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If you're looking for an authentic, traditional Italian espresso, d'Arte is a very good choice. The cappuccino was quite good too. The side chocolate had melted slightly resting against the espresso cup, so I figured it might be a nice finisher at the bottom of the cappuccino (and it was :D). I may start experimenting with that, i.e., a melted chocolate surprise at the bottom of the cup.
Dan Kehn

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Postby HB » Apr 23, 2016, 4:03 pm

Since my flight departure time allowed for a cafe visit, I stopped by Milstead's first thing in the morning (and I was their first customer of the day). The hotel wasn't serving breakfast when I left, so I was happy to see a nice selection of muffins and pastries:

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Unlike the other two cafes I stopped by, Milstead's has a daily single origin espresso and a bright one at that:

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The barista weighed the dose with great care and pulled a long 3-to-1 brew ratio to emphasize fruitiness. I mentioned I was a home espresso aficionado (they were unsure if they'd ever heard of home-barista.com :|). We chatted about brew ratios and similar geeky topics; for the cappuccino, they use a more traditional 2-to-1 brew ratio and a Colombian coffee:

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Who could say no to a muffin named "Morning Glory"? It seemed fitting for a week filled with gloriously wonderful weather. Isn't Seattle supposedly cloudy? Not this week; nothing but clear, gloriously blue skies and wonderful mild temperatures.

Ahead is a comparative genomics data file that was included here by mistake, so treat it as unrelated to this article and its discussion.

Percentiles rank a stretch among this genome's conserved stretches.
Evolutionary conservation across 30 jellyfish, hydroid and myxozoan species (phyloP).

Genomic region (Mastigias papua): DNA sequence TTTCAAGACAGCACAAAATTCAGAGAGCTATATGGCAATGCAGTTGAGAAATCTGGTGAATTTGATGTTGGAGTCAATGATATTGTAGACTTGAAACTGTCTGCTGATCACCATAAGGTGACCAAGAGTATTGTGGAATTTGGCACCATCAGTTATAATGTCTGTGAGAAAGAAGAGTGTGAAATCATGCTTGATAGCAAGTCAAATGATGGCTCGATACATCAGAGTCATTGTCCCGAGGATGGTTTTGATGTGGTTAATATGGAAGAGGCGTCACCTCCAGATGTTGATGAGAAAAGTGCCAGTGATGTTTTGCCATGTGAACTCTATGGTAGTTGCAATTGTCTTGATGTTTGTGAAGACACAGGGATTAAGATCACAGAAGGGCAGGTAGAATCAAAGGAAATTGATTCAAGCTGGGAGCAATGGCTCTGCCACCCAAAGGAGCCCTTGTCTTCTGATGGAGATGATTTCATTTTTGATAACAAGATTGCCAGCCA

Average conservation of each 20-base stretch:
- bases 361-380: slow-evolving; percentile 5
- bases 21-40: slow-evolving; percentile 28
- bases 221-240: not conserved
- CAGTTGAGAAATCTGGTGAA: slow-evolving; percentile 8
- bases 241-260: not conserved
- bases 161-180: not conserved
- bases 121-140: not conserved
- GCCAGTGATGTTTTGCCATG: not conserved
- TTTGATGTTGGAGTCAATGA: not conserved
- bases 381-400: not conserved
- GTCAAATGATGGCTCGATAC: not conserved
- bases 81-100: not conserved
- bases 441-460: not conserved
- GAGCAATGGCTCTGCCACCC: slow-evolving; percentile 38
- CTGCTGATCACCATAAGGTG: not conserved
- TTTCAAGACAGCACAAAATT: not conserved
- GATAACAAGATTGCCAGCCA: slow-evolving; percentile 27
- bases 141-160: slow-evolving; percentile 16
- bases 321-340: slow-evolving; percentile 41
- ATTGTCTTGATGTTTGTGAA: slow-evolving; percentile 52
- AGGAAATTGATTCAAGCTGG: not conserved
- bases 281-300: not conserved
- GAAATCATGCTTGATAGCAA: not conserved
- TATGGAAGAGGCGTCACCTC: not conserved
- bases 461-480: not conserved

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The single origin espresso was crisp, clean, and fruity. The longer pull tamed the acidity, though personally I would have pulled it tighter in hopes of increasing the sweetness.

The bar sported two La Marzocco Stradas:

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Of the three cafes I visited, this one was the most "3rd wave" influenced, i.e., lightly roasted and emphasis on the coffee origin. Although they said the cappuccino was pulled as a true double, the Colombian was a bit lost in the modest volume of milk. If I were serving this coffee, I would try either increasing the dose or serving it as Cortado milk volumes. That said, I was glad to have visited Milstead's to experience less traditionally prepared Italian espresso; I would definitely return to try more of their selections.

Although there was no time for it during my visit, they explained they offer single serving coffees with an Aeropress:

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That's something I've yet to see around here. Counter Culture Coffee has a few Aeropress fans on its staff; I need to give it a try soon.
Dan Kehn